a concise statement is not always equivalent to a quality argument

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Neds #4 It is not certain that Sansa tells him the truth, If she does tell him the truth, and He then does not say anything about it... Well then no one would have liked Ned after that. It is why in the TV show it is made clear he does not talk with her.

“They were not the only ones present,” Ned said. “Sansa, come here.” Ned had heard her version of the story the night Arya had vanished. He knew the truth. “Tell us what happened.”

Ned says this after Arya gives her account, so Ned is saying the story he had from Sansa corroborates it. She definitely told him the truth and he knows it.

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I think that while their decisions may have had the same unintended consequences(helping the Lannisters) I believe their intentions were radically different. Here in lies the problem for me, during aGoT I did not sympathize with Sansa at all for the most part. It wasn't until Ned was executed I began to really root for her. Sansa's decisions were guided by a single-minded pursuit of being with Joff(which she pays dearly for) and Ned's actions were spurred on by his sense of honor and duty. Also arguably no other character has been more punished and tormented more than Sansa, solely for the reason of being a Stark.


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I think that while their decisions may have had the same unintended consequences(helping the Lannisters) I believe their intentions were radically different. Here in lies the problem for me, during aGoT I did not sympathize with Sansa at all for the most part. It wasn't until Ned was executed I began to really root for her. Sansa's decisions were guided by a single-minded pursuit of being with Joff(which she pays dearly for) and Ned's actions were spurred on by his sense of honor and duty. Also arguably no other character has been more punished and tormented more than Sansa, solely for the reason of being a Stark.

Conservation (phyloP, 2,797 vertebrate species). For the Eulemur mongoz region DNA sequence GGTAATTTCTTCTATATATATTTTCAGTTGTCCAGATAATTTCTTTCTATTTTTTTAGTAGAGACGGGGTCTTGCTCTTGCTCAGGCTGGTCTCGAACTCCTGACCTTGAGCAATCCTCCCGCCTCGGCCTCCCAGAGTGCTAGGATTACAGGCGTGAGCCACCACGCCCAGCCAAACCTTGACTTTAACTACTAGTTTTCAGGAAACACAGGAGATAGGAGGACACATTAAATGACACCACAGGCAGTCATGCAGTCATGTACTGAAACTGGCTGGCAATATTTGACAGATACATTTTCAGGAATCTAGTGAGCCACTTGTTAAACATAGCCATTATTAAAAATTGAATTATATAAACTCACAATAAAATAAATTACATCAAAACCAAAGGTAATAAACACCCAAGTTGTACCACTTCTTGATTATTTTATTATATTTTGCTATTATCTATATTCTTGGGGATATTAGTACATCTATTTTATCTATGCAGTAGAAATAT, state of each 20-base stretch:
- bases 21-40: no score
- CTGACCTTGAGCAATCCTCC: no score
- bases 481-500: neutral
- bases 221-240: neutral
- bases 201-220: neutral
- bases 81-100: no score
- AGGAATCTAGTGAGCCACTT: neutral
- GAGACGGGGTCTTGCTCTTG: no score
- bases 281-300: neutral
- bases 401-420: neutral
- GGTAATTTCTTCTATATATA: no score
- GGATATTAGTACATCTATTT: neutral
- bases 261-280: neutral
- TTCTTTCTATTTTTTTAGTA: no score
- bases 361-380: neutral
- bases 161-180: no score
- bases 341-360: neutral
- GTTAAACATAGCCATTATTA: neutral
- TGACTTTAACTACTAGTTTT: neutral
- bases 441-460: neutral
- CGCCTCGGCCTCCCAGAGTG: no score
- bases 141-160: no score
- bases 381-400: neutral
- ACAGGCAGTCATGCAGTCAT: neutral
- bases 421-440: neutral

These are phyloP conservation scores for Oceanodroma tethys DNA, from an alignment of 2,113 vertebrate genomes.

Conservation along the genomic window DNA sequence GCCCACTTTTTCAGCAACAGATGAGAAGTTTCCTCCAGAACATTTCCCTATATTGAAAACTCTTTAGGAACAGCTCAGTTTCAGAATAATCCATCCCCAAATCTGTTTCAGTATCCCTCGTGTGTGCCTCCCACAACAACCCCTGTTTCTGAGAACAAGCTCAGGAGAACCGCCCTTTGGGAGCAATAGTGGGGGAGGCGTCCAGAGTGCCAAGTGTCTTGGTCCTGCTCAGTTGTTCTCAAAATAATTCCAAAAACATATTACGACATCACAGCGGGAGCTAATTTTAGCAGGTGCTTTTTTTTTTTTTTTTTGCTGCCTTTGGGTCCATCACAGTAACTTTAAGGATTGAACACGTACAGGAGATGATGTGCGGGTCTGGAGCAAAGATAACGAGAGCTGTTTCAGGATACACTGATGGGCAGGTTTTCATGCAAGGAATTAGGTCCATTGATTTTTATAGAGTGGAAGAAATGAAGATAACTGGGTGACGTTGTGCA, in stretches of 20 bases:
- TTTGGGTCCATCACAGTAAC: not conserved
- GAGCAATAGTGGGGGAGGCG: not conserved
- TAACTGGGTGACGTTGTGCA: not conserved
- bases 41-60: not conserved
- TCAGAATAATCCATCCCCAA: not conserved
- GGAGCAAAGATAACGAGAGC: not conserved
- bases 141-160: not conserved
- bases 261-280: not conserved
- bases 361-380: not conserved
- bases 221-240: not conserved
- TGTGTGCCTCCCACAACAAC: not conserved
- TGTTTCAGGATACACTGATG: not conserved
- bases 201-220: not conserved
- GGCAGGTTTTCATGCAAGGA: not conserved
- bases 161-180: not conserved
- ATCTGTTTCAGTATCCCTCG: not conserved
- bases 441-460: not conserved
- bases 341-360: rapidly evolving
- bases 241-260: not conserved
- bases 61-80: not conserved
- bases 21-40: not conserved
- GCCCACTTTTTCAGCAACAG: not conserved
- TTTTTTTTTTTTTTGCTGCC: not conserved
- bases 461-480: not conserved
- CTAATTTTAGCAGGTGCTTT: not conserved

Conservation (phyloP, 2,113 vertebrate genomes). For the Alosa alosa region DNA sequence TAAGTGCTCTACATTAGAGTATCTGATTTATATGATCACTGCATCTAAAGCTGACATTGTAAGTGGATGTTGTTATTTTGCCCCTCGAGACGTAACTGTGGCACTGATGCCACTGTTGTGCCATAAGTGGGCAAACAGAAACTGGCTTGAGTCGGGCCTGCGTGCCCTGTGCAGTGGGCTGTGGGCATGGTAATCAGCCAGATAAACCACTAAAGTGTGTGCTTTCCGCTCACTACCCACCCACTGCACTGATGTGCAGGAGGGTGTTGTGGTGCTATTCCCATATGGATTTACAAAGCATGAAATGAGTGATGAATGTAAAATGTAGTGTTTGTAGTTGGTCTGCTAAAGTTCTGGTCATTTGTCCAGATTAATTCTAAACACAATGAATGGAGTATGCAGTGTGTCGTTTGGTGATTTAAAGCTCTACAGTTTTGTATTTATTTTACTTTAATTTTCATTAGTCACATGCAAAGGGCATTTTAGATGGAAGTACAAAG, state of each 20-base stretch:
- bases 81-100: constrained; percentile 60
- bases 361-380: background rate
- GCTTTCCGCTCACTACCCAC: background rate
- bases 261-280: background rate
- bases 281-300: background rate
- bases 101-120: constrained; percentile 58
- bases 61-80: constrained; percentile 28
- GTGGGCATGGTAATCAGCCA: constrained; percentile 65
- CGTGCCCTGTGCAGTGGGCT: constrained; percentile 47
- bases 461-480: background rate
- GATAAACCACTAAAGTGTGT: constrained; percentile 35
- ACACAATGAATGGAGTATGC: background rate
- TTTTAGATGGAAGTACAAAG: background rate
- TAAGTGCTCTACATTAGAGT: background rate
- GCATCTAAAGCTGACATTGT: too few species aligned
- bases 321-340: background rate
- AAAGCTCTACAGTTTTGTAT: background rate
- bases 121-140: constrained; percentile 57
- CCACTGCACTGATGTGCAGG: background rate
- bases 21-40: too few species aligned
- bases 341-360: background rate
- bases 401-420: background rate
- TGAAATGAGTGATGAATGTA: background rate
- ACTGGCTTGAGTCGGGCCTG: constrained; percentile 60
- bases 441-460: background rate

There's truth to this, and I agree for the most part.

But largely, Sansa's behavior is motivated by duty as well. According to her worldview, being the queen is both the highest honor and duty a woman can make. She's torn between duty to her future husband and that of her family. Yes, she speaks like a smitten little girl, and it's easy to pass off her thoughts as trivial, but she plainly states that she wants to marry Jof to have his heirs, which is about "woman's duty." It's a combination of duty and personal interest in her motivations.

It's also important to keep in mind that Sansa is an overachiever. That is, she overachieves at all those womanly arts and duties because she wants to achieve the highest honor a woman can hope to achieve in this society. Making Jof and Cersei love her is part of that goal. Now, as modern readers, I think most of us scoff at the notion of marrying the king as a goal worth achieving, and the goal itself ought to be criticized. But the point stands that Sansa's desire for Jof is actually a symptom of her overachievement at pursuing the highest position available to women. It's not all that different from the way going to a good school and landing a prestigious job and getting rich is the big goal for many of us-- that is, the way we're told to work hard, get into the perfect school and one day achieve something great. Again, the goal Sansa is working toward is flawed, but it's a very similar principle to the modern example.